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ACBC exercise including segment with different base price

We are doing an ACBC study of automotive client. This study has 3 segments each having different base price.

We have used base price pragmatically and its working fine in summed price.

However, we noticed that base price is not adding in utilities. Does it happen that base price never gets added in utilities or is it happening in this case.

Should we report output of each category separately?
asked Aug 11 by Saurabh Aggarwal Gold (27,705 points)
retagged Aug 11 by Walter Williams
Could you please explain more what you mean by "base price is not adding in utilities"?
Example: Base price of Segment 1 is 50,000, Segment 2 is 60,000, Segment 3 is 70000.

So, my prices in linear price values should be atleast 50,000. But two values in price attribute which are coming are 20,000 and 90,000. We have varied the summed price just by 10%.
We generally recommend you vary the price with random shock about +/-30%.  Varying price by only +/-10% could lead to poor estimation of price slope.  So much depends on how large the base price is compared to the prices attached to the attribute levels.  If the base price is a large proportion of the total summed price, then you can make price shocks a bit smaller and still obtain reasonable precision of the price slope.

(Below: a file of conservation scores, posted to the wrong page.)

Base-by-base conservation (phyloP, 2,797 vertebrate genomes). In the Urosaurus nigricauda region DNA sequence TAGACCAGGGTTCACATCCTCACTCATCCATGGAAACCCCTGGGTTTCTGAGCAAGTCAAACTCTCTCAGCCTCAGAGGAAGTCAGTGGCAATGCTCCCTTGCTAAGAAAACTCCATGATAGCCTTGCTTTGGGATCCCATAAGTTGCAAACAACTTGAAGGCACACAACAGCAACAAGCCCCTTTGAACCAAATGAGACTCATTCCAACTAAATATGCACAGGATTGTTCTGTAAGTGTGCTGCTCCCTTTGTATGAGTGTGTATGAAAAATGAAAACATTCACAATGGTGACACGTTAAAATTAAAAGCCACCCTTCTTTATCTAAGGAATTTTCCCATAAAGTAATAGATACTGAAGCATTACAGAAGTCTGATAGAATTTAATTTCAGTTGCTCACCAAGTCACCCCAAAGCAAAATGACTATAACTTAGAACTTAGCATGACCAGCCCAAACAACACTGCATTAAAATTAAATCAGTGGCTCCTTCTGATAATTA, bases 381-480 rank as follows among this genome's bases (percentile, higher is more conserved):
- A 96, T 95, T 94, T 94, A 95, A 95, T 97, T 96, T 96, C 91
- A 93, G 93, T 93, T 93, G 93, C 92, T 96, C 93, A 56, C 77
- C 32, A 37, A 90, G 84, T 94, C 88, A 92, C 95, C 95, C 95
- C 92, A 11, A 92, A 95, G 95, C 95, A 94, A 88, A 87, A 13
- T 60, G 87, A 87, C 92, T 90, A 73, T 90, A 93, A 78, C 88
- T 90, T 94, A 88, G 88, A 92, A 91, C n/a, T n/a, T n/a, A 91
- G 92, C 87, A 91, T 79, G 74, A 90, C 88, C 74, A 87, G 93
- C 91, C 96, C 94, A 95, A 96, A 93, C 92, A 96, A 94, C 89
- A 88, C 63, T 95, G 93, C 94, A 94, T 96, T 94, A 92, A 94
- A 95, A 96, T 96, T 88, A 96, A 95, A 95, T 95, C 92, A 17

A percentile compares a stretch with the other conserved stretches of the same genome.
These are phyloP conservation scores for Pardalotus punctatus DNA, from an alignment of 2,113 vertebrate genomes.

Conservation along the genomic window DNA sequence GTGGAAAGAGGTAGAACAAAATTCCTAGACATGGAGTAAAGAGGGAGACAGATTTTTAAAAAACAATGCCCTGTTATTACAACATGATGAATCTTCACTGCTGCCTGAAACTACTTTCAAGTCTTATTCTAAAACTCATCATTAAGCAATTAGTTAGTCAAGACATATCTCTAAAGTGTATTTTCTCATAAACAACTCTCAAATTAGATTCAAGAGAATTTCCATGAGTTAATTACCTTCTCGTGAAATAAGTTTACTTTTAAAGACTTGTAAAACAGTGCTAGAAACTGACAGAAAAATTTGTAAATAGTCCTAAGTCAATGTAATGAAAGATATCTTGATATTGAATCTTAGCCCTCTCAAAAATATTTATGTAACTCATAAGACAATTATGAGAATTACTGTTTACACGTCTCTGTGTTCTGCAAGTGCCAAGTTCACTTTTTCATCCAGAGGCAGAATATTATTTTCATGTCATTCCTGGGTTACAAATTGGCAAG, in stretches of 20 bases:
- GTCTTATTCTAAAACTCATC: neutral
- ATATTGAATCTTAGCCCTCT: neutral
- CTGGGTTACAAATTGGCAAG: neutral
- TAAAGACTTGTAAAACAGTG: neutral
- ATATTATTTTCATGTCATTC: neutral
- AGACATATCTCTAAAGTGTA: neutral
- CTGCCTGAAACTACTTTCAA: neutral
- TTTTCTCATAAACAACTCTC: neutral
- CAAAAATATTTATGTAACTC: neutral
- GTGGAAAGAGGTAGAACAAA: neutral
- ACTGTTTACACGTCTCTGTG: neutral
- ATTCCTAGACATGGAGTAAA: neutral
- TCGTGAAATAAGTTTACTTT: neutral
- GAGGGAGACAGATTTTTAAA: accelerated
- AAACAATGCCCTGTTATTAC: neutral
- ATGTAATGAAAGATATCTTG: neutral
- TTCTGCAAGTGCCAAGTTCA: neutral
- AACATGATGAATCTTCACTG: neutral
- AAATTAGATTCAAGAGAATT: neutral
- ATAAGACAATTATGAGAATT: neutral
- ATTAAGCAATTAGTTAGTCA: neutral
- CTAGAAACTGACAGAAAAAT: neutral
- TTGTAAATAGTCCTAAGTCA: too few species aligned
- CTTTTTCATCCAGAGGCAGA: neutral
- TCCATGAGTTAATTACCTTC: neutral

We describe these issues regarding summed pricing and how the amount of random shock affects the precision of the price slope in http://www.sawtoothsoftware.com/download/techpap/price3ways.pdf

1 Answer

0 votes
When you say, "But two values in price attribute which are coming are 20,000 and 90,000." I assume you are talking about the two extreme price values that the software automatically fills in the 30x1 table under HB estimation "Attribute Coding + Price".

Regarding the two values in that table, the software does its best to guess what the min and max prices used were, by examining the questionnaire settings.  But, if you do something complicated such as scripting your base price to be different for different segments of respondents, then it can guess incorrectly.  This does not bother proper data collection and simply may be reset properly by you before computing utilities under HB.

Just change the min and max values to cover the full range of prices that were actually shown across all respondents.  These extreme end points are only used for converting the price slope to discrete utility endpoints that the software moves forward into the market simulator to be used as endpoints along the price slope.  When the simulator computes utility for any price point along this continuum, it uses a straightline interpolation that is faithful to the original linear utility estimation.  So, everything is OK.
answered Aug 11 by Bryan Orme Platinum Sawtooth Software, Inc. (128,365 points)
THanks, this helps
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